Dictionary in Format String Syntax versus f-string

I have a question. What will the following code print?

>>> m = {"key": "value"}

>>> f"{m['key']}"
>>> f"{m[key]}"

>>> "{m['key']}".format(m=m)
>>> "{m[key]}".format(m=m)

The f-string example makes perfect sense to me. It will print the correct value in the first line and raise a NameError in the second:

>>> f"{m['key']}"
>>> f"{m[key]}"
NameError: name 'key' is not defined

What about the format string:

>>> "{m['key']}".format(m=m)
KeyError: "'key'"
>>> "{m[key]}".format(m=m)

In this case, the first line, that looks like a dictionary access with __getitem__, will raise a KeyError, while the second line will print the value correctly, but many would say that it should raise a NameError. This feels very counterintuitive.

By reading the Format String Syntax I understand that element_index should not be surrounded by quotes.

I’m curious to understand a little bit more about this so I’d like to ask the following questions:

  1. Does anyone knows why was decided to not use quotes when accessing dictionary values in Format String Syntax? This choice seems to be more difficult to implement than the f-string and also limits the use of closing square brackets.
  2. Is there any plans to update this syntax? I think that the f-string version is more coherent.
  3. I’ve had difficulties finding any resources explaining that dictionary access in Format String Syntax should be made without quotes. It’s not explained in the official documentation and almost every other article just expands the dictionaries with **mapping. Is there any interest of making this more clear in the documentation?

Related Stack Overflow topic (found by searching [python] element_index).


It doesn’t seem like this is the actual question, because you apparently already tried it and then asked more questions about the result :wink:

Because it’s a special-case syntax that is specifically intended not to work like a Python expression, but instead just give certain limited access to elements of the passed-in value. You might also have noticed, for example, that .format can work by specifying the arguments positionally by number, or implicitly. That allows for syntax that makes no sense at all in a Python expression:

>>> data = {'one': {'two': 'three'}}
>>> "{0[one][two]}".format(data)
>>> "{[one][two]}".format(data)

Similarly with attributes - one example in the documentation you linked:

"Weight in tons {0.weight}"       # 'weight' attribute of first positional arg

No, first because it was specifically designed this way and specifically is not meant to work the way f-strings do, and second because it would break huge amounts of existing code.

The appropriate starting point is the documentation for the str type itself, in the “built-in types” section of the library reference. The documentation of the format method then links us to the format string syntax that you found (for historical reasons this is held within the documentation for the now rarely-used string standard library module).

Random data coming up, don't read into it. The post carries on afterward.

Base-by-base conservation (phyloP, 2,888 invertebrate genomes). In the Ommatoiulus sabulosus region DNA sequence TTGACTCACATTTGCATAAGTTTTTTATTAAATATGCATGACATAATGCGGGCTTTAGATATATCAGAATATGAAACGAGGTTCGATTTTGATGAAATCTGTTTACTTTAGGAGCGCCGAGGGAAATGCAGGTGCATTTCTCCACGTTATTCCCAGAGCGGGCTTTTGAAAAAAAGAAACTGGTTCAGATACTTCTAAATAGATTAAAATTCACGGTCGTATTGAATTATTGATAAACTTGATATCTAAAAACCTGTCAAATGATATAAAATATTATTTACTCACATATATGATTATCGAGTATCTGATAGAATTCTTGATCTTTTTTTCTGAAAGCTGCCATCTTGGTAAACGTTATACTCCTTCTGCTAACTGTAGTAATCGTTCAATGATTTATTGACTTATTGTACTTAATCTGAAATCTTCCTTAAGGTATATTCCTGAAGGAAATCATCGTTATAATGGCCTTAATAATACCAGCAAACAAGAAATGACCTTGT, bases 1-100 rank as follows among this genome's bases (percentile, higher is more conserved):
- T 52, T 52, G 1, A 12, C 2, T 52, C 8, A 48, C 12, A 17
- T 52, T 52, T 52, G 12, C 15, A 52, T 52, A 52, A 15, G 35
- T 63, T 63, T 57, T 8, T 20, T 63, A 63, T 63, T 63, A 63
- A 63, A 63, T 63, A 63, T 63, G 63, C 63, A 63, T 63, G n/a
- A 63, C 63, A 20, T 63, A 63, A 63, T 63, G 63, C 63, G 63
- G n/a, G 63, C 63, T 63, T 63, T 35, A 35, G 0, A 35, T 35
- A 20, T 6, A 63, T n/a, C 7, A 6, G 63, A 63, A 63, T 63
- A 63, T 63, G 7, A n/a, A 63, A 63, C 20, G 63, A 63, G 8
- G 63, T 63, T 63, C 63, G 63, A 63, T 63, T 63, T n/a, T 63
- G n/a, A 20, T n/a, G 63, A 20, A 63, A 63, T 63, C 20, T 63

In your example, it’s not an element_index but a field_name, and indeed the documentation says:

Because arg_name is not quote-delimited, it is not possible to specify arbitrary dictionary keys (e.g., the strings ‘10’ or ‘:-]’) within a format string.

I don’t know what you mean by “it’s not explained in the official documentation”, because this is the official documentation and it’s right there.

To my understanding, the documentation team is always happy to receive contributions with suggestions for improved wording. You may also want to check out the Documentation section of the forum.


That clarifies a lot! Thank you! But I’m still a little confused about the documentation :`)

Correct me if I’m wrong, but I think that this is the setup for my example:

>>> "{m[key]}".format(m=m)
# Fields
# m[key] => field_name
#      m => arg_name
#    key => element_index

My issue is that It’s hard to understand, other than by looking at the grammar table, that key should not be quoted.

Indeed the relevant part of the documentation is the following phrase after the one you quoted:

The arg_name can be followed by any number of index or attribute expressions. An expression of the form '.name' selects the named attribute using getattr(), while an expression of the form '[index]' does an index lookup using __getitem__().

But not even this section explains that index should not be quoted when accessing keys in a dictionary, as it is likely focusing in integer indexes for accessing sequences.

There’s also examples with the __getitem__() and getatt() :

"Weight in tons {0.weight}"       # 'weight' attribute of first positional arg
"Units destroyed: {players[0]}"   # First element of keyword argument 'players'.

This leads me to think that __getattr__() acces identical to python’s syntax. So the following example should work:

"Book Title: {book['title']}"     # Value for key 'title' in book dictionary

When in fact it should not be quoted:

"Book Title: {book[title]}"       # Value for key 'title' in book dictionary